GSP says he declined Anderson Silva fight, fears Silva's PED test was 'tip of iceberg'

GSP says he declined Anderson Silva fight, fears Silva's PED test was 'tip of iceberg'
GSP says he declined Anderson Silva fight, fears Silva's PED test was 'tip of iceberg'

When Georges St-Pierre announced an indefinite leave from fighting based mainly on what he claimed was rampant PED use in MMA, many bristled at the notion that it was as bad as GSP was intimating.

Some proclaimed that the popular French-Canadian fighter, who often found himself at the center of PED accusations throughout his storied career himself, was making excuses, and that he simply could not compete with the new breed of fighter that was on its way up.

But St-Pierre held fast to his longtime belief that a large percentage of fighters from every rung of the rankings ladder are getting a pharmaceutical leg up on the competition.

Scroll to continue with content

“I knew [PED use] was a big problem. I knew for a long time, and it was bothering me and bothering me more and more. People act like it’s a big secret. People know it’s a big problem. It’s not like a race or a game,” St-Pierre told Ariel Helwani on The MMA Hour on Monday. "I’m not surprised so many guys have gotten busted. [There are] going to be other names coming up. If they keep doing the right testing, [there are] going to be other guys coming up [positive]. I believe this is the tip of the iceberg. A lot of fighters are going to be caught.”

The former UFC welterweight champion said that he was offered a superfight with Anderson Silva at UFC 186 in April, and he declined the fight because he was busy with other projects and because he was still concerned about PEDs in the sport. St-Pierre says he’s glad he didn’t take the bout with Silva, who tested positive for two steroids ahead of his UFC 183 bout with Nick Diaz.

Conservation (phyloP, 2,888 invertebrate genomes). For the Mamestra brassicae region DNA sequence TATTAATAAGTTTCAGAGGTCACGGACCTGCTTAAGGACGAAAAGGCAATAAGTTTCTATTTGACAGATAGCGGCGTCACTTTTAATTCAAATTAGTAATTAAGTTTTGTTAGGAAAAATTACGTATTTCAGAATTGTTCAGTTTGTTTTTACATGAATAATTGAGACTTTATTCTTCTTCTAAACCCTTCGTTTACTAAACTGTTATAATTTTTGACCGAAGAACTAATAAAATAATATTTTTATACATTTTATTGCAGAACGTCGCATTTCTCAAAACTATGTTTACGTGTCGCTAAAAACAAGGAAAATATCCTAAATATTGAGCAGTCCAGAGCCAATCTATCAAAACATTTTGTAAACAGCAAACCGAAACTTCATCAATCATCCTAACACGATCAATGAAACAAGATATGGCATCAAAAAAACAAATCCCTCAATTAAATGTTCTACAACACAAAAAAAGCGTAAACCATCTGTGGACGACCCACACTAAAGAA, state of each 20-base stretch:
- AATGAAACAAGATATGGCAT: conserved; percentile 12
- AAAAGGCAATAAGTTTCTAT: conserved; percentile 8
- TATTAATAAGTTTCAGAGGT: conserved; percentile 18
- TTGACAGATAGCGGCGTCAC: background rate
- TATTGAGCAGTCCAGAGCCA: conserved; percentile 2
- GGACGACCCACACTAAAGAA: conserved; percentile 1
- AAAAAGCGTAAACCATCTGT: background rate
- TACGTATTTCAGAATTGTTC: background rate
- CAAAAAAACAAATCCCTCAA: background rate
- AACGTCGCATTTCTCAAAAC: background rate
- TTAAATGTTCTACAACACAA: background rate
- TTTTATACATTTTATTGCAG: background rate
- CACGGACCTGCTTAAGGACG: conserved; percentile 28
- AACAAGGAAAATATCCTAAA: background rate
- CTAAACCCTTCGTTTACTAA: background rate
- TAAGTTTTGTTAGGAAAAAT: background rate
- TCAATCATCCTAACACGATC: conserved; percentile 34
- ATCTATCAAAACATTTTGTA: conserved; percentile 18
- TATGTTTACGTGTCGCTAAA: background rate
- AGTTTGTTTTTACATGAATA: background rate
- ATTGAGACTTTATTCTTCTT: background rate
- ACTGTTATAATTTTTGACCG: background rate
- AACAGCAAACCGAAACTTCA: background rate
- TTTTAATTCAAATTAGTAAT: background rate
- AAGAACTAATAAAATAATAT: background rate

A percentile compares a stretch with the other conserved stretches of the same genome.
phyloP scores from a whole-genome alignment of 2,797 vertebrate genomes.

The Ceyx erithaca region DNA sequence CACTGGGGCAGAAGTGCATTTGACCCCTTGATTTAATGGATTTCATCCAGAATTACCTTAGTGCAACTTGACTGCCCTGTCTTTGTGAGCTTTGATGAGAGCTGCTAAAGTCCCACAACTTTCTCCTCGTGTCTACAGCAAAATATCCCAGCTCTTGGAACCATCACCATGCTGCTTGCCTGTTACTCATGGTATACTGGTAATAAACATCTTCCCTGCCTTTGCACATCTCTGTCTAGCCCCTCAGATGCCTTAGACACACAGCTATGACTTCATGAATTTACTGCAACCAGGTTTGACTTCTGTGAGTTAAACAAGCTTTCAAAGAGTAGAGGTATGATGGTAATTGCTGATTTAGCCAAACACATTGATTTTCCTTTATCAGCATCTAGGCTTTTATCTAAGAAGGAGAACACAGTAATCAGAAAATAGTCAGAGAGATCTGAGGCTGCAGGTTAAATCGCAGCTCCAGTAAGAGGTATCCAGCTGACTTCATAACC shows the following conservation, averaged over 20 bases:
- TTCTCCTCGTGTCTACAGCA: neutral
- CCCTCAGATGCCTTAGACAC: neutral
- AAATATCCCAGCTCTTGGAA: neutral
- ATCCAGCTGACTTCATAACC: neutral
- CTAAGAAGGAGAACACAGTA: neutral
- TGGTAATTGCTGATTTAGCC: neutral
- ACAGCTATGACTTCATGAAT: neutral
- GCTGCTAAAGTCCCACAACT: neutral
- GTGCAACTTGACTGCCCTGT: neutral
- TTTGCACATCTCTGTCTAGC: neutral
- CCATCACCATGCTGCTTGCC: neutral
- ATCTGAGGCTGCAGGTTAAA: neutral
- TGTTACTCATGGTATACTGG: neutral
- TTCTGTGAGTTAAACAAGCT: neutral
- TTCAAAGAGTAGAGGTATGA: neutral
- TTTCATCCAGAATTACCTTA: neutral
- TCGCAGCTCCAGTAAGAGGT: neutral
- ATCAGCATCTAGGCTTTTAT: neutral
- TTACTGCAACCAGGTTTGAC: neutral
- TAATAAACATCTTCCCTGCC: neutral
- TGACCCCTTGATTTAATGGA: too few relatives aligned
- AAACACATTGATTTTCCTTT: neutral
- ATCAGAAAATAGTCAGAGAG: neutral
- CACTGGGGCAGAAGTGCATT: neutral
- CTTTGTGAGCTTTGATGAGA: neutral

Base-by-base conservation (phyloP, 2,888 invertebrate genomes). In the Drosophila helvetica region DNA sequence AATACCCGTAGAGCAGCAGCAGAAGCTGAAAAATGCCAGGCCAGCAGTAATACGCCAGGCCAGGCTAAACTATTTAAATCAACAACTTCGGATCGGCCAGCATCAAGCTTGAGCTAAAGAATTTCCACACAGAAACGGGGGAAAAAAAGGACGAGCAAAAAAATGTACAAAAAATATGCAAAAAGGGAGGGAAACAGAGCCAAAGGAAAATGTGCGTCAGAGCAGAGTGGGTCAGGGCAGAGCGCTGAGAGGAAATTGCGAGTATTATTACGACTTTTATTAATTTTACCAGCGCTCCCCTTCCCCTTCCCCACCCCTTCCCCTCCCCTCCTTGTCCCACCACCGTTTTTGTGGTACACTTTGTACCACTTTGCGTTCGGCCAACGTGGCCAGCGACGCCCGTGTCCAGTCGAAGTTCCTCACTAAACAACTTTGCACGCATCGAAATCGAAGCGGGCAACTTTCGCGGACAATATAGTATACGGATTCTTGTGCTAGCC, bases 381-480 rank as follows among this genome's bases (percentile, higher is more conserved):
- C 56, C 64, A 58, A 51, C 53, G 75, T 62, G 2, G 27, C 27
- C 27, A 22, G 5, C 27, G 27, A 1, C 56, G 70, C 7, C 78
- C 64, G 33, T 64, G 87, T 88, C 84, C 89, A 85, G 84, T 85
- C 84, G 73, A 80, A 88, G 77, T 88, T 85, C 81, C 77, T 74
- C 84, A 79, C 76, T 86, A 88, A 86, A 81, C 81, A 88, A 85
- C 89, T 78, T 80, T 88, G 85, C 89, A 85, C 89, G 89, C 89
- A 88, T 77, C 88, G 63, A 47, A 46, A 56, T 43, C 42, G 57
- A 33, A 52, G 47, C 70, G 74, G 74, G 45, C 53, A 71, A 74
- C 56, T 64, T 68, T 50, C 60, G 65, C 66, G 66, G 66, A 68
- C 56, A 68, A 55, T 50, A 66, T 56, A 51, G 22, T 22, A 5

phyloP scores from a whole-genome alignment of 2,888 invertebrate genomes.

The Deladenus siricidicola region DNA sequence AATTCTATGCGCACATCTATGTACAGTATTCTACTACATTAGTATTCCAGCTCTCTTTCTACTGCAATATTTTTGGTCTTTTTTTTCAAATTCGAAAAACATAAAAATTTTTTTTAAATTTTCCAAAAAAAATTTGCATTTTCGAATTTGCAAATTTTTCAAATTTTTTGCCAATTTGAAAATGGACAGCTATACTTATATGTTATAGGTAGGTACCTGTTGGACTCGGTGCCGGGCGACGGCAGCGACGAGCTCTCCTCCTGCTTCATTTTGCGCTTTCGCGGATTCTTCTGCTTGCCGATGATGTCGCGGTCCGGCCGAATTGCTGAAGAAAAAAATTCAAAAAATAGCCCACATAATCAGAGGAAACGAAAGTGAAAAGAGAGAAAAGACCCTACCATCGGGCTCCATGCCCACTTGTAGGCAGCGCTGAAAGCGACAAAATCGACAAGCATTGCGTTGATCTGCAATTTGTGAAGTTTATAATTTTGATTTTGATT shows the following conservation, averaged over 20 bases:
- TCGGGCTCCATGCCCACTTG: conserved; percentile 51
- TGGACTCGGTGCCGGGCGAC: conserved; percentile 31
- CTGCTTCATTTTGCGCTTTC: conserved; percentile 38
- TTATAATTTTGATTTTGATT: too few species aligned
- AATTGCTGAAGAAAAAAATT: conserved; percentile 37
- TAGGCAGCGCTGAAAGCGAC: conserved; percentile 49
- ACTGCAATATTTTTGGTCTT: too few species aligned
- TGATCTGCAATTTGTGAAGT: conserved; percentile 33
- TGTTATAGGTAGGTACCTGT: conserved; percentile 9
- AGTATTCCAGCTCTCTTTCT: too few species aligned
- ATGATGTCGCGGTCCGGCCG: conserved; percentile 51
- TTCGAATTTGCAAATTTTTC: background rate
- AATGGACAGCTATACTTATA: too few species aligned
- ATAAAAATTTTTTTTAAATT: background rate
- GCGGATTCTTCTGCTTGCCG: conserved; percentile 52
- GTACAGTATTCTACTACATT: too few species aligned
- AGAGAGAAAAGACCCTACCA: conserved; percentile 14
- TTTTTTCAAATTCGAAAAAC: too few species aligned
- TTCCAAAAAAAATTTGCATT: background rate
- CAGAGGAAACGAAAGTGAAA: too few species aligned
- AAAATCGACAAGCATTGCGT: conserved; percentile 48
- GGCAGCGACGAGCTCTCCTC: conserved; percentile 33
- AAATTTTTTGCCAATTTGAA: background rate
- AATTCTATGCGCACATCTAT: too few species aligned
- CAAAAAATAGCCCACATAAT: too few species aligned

Georges St-Pierre. (Getty)
Georges St-Pierre. (Getty)

“[Dana] called me to fight in Montreal and he texted me to see if I was interested in fighting Anderson Silva right before this thing came out. I said no. My answer was negative. Then the whole thing came out and it was bad,” St-Pierre recalled.

“You put your life in jeopardy every time you step in the Octagon. It’s a fighting sport – a full-contact sport. I’ve always considered performance-enhancing drugs like a weapon and you shouldn’t be allowed to fight like this. I think the fight [between Anderson Silva and Nick Diaz] shouldn’t have happened, but unfortunately it did and nobody got hurt, which is a good thing.”

One thing GSP cautioned against is lumping together all of the teams and gyms of fighters caught cheating.

“People say, ‘None of my guys use PEDs.’ We don’t know. If someone gets caught [using PEDs] in Montreal [at Tristar], it doesn’t mean the whole team is dirty. If someone got caught from Black House, it doesn’t mean that the whole team is dirty,” St-Pierre pointed out. “[Tristar coach Firas Zahabi] talks openly against performance-enhancing drugs, but if someone after the hour of training decides to go [home] and inject himself with some kind of substance, Firas can’t do anything about it. It’s not his fault; it’s out of his control. Every individual is responsible for his own actions.”

Although he believes that it’s up to each fighter as an individual to do the right thing when it comes to PED use, St-Pierre believes it will take a collective effort from the UFC and its stakeholders to clean up the problem. He remains somewhat cynical, however.

“They need to do something. They need to find a solution for the safety of the competitors,” St-Pierre said. “I wonder if the safety of the competitors is as important as the financial [interests of the UFC].”


What to Read Next